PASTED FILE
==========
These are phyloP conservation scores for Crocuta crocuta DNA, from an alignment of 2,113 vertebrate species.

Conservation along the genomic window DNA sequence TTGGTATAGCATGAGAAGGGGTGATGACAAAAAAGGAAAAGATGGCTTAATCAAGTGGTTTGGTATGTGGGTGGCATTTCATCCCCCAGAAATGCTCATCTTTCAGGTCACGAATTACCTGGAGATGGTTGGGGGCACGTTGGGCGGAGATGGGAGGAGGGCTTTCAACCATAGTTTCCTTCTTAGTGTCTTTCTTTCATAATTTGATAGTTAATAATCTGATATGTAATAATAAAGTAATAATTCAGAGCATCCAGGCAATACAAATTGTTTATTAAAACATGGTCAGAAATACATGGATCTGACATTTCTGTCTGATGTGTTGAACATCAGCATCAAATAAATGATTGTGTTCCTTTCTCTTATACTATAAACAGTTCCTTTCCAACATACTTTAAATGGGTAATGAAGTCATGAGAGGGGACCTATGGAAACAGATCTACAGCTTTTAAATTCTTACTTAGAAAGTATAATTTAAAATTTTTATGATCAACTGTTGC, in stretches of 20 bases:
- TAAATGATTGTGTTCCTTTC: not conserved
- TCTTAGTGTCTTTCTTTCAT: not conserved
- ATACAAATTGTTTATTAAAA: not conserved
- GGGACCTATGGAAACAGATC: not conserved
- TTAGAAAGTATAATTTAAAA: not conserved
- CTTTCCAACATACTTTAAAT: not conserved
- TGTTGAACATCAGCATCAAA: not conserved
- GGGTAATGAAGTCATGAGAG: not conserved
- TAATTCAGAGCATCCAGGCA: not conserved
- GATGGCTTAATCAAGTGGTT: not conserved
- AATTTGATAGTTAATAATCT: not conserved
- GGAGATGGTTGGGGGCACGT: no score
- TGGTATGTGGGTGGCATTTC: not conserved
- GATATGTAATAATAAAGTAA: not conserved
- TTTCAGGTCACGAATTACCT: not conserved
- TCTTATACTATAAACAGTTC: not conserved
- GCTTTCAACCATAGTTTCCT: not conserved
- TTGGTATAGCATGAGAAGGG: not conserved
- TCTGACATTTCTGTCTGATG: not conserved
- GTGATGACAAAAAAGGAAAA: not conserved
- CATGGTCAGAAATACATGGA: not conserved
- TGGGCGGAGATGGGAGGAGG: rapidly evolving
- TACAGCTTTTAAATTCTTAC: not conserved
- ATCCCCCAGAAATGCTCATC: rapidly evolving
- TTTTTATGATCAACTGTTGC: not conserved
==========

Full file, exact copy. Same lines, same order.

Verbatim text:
These are phyloP conservation scores for Crocuta crocuta DNA, from an alignment of 2,113 vertebrate species.

Conservation along the genomic window DNA sequence TTGGTATAGCATGAGAAGGGGTGATGACAAAAAAGGAAAAGATGGCTTAATCAAGTGGTTTGGTATGTGGGTGGCATTTCATCCCCCAGAAATGCTCATCTTTCAGGTCACGAATTACCTGGAGATGGTTGGGGGCACGTTGGGCGGAGATGGGAGGAGGGCTTTCAACCATAGTTTCCTTCTTAGTGTCTTTCTTTCATAATTTGATAGTTAATAATCTGATATGTAATAATAAAGTAATAATTCAGAGCATCCAGGCAATACAAATTGTTTATTAAAACATGGTCAGAAATACATGGATCTGACATTTCTGTCTGATGTGTTGAACATCAGCATCAAATAAATGATTGTGTTCCTTTCTCTTATACTATAAACAGTTCCTTTCCAACATACTTTAAATGGGTAATGAAGTCATGAGAGGGGACCTATGGAAACAGATCTACAGCTTTTAAATTCTTACTTAGAAAGTATAATTTAAAATTTTTATGATCAACTGTTGC, in stretches of 20 bases:
- TAAATGATTGTGTTCCTTTC: not conserved
- TCTTAGTGTCTTTCTTTCAT: not conserved
- ATACAAATTGTTTATTAAAA: not conserved
- GGGACCTATGGAAACAGATC: not conserved
- TTAGAAAGTATAATTTAAAA: not conserved
- CTTTCCAACATACTTTAAAT: not conserved
- TGTTGAACATCAGCATCAAA: not conserved
- GGGTAATGAAGTCATGAGAG: not conserved
- TAATTCAGAGCATCCAGGCA: not conserved
- GATGGCTTAATCAAGTGGTT: not conserved
- AATTTGATAGTTAATAATCT: not conserved
- GGAGATGGTTGGGGGCACGT: no score
- TGGTATGTGGGTGGCATTTC: not conserved
- GATATGTAATAATAAAGTAA: not conserved
- TTTCAGGTCACGAATTACCT: not conserved
- TCTTATACTATAAACAGTTC: not conserved
- GCTTTCAACCATAGTTTCCT: not conserved
- TTGGTATAGCATGAGAAGGG: not conserved
- TCTGACATTTCTGTCTGATG: not conserved
- GTGATGACAAAAAAGGAAAA: not conserved
- CATGGTCAGAAATACATGGA: not conserved
- TGGGCGGAGATGGGAGGAGG: rapidly evolving
- TACAGCTTTTAAATTCTTAC: not conserved
- ATCCCCCAGAAATGCTCATC: rapidly evolving
- TTTTTATGATCAACTGTTGC: not conserved